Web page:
When you have two characters as good as Sherlock Holmes and Doctor Watson, it’s no wonder people are still writing about them. And Conan Doyle was a clever writer – read his Holmes stories and you’ll find them peppered with references to tales the world is not yet ready for – the Giant Rat of Sumatra, anyone? That’s just ammunition for writers who want to play with Conan Doyle’s world. When the Wireless Theatre Company approached us about doing a live Holmes radio show it seemed a perfect opportunity to explore the weird world of Holmes away from the traditional fog bound Victorian streets. The success of Steven Moffat and Mark Gatiss’ modern retelling shows that Holmes can work in just about any situation. It’s not just the streets of 21st Century London, either. Sherlock Holmes can find himself in pretty much any situation and still be recognisably himself, be it in the 22nd Century for an ITV cartoon series, fighting Dracula on BBC Radio in the 1970s or Jack the Ripper in adventures too numerous to mention, or as they do in Sherlock Holmes Strikes Back!- fighting Nazis in the second world war.
In writing our show we were greatly influenced by Universal Films’ Basil Rathbone and Nigel Bruce series. Made between 1942 and 1946, Rathbone and Bruce faced Nazi spies at home and abroad. When the war ended, they stayed put in 1940s London, plonked there unchanged. And no one seemed bothered. The films were successful enough that to many, Basil Rathbone IS Sherlock Holmes, and Nigel Bruce’s bumbling, comedy Doctor Watson influenced many a performance until Edward Hardwicke rehabilitated the character for Granada in the ‘80s. It is Bruce’s Watson specifically that our Watson spoofs in Sherlock Holmes Strikes Back!, because every straight man needs a clown.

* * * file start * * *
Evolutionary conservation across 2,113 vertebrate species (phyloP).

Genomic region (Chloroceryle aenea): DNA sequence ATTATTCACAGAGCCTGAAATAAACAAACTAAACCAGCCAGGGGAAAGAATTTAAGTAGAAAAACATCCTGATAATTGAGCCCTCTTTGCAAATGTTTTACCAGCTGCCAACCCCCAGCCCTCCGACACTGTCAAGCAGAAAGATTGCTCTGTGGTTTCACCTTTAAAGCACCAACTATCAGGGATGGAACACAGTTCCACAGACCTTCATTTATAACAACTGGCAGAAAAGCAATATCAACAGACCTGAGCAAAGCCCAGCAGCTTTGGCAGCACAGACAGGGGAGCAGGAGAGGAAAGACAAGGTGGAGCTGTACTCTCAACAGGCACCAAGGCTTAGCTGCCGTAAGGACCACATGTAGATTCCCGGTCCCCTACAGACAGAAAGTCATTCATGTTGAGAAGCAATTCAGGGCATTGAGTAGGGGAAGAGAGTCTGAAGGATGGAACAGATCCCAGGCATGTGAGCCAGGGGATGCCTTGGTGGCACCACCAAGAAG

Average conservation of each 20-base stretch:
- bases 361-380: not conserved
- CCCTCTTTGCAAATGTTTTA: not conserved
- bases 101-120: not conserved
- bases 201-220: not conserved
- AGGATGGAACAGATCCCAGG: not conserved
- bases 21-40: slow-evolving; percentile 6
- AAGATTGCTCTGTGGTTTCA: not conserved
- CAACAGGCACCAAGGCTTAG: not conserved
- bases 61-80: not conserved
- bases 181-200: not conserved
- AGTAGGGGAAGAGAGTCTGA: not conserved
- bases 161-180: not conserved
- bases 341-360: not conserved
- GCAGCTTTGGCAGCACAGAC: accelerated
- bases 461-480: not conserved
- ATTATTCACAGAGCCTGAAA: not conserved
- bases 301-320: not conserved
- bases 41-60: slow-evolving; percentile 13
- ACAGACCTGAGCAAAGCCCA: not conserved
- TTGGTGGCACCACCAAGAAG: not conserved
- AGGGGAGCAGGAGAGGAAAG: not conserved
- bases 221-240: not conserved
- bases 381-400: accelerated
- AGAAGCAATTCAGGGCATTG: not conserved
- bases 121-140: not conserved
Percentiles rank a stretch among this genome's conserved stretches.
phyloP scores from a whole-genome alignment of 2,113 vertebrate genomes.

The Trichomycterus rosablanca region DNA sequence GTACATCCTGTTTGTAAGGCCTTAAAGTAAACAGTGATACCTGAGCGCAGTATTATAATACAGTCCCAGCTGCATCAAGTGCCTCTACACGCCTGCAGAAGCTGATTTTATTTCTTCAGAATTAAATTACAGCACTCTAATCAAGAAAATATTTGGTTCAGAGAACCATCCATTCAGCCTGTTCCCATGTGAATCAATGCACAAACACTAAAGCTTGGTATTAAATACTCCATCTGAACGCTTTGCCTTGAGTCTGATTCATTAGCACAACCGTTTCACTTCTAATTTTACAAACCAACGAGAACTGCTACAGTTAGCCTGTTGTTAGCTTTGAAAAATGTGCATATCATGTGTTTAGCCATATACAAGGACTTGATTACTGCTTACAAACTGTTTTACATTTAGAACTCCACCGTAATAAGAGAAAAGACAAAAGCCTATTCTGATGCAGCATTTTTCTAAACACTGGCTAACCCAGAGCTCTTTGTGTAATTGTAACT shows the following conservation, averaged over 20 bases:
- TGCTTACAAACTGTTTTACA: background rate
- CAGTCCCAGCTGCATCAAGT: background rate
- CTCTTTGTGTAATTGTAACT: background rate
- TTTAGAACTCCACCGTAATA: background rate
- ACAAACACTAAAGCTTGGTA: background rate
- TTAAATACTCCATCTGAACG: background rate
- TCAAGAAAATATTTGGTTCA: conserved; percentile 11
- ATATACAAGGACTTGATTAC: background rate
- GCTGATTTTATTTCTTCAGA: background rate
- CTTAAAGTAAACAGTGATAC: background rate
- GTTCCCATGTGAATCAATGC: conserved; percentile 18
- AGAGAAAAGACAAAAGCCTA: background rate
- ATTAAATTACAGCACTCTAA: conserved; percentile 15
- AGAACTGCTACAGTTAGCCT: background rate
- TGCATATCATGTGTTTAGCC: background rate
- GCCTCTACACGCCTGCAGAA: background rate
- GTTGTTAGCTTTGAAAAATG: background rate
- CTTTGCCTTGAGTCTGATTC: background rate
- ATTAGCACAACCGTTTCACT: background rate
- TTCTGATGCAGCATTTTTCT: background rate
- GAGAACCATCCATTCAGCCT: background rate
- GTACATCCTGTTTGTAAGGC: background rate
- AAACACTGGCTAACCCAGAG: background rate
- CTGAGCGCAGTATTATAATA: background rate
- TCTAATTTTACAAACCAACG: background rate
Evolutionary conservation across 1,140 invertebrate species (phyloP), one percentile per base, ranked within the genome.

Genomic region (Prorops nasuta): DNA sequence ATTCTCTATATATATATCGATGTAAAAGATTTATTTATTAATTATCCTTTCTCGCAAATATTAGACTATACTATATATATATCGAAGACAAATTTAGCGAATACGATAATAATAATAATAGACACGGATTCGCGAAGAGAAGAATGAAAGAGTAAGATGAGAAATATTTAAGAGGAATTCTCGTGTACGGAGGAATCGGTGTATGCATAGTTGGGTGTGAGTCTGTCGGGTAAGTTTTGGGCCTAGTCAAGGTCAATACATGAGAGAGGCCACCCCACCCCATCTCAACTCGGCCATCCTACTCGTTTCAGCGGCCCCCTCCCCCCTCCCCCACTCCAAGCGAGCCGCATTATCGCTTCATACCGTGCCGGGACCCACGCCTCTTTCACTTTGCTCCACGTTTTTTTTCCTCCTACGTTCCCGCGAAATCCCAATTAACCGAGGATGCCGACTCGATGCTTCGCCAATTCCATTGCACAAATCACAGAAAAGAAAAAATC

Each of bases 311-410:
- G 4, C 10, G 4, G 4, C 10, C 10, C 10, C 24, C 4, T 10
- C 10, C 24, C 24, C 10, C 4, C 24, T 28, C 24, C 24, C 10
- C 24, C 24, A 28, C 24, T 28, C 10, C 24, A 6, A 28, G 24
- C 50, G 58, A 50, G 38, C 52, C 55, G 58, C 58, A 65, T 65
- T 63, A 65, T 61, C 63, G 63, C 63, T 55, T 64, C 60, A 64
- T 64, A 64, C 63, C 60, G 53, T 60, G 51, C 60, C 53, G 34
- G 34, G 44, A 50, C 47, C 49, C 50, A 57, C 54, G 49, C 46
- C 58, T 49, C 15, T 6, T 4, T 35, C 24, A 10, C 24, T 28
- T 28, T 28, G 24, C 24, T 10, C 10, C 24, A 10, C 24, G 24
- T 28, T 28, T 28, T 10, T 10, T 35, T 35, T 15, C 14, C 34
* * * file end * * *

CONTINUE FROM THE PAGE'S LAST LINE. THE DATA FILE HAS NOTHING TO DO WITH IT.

Rathbone and Bruce went on to play the characters in 220 new adventures for NBC and later the Mutual Broadcasting Corporation in the US. These were set back in the Nineteenth Century but bookended by some of the most hilariously contrived on-air sponsorship I’ve heard. Each week, Dr. Watson, assumably still alive and well and living in Southern California, would invite announcer Harry Bartell around to hear another of his adventures. But not before he had told the folks at home about the benefits of a good wine. And say, if you like good wine, why not make it a deep red, hearty Petri Bergundy?
Yes, why not think about that? For a good minute and a half. Then just as the adventure reaches a cliff-hanger, Mr. Bartell is back to tell us all about wine. It’s enough to put you off your drink.
So we’ve had a rich seam to mine. The world of Sherlock Holmes is so fascinating because these characters have lived on, and every generation has interpreted them in their own way. We hope our tribute to the Basil Rathbone and Nigel Bruce era of Sherlock Holmes gives you a flavour of just one of them. So, if you’re looking for a Sherlock Holmes, why not enjoy an adventure against the Nazis, with thrills, romance, sponsorship and more than enough gags.
Sherlock Holmes Strikes Back the radio play will be recorded live as part of the Camden Festival @ The Etcetera Theatre, Camden at 7.30pm on Tuesday 16th August only. Book tickets HERE.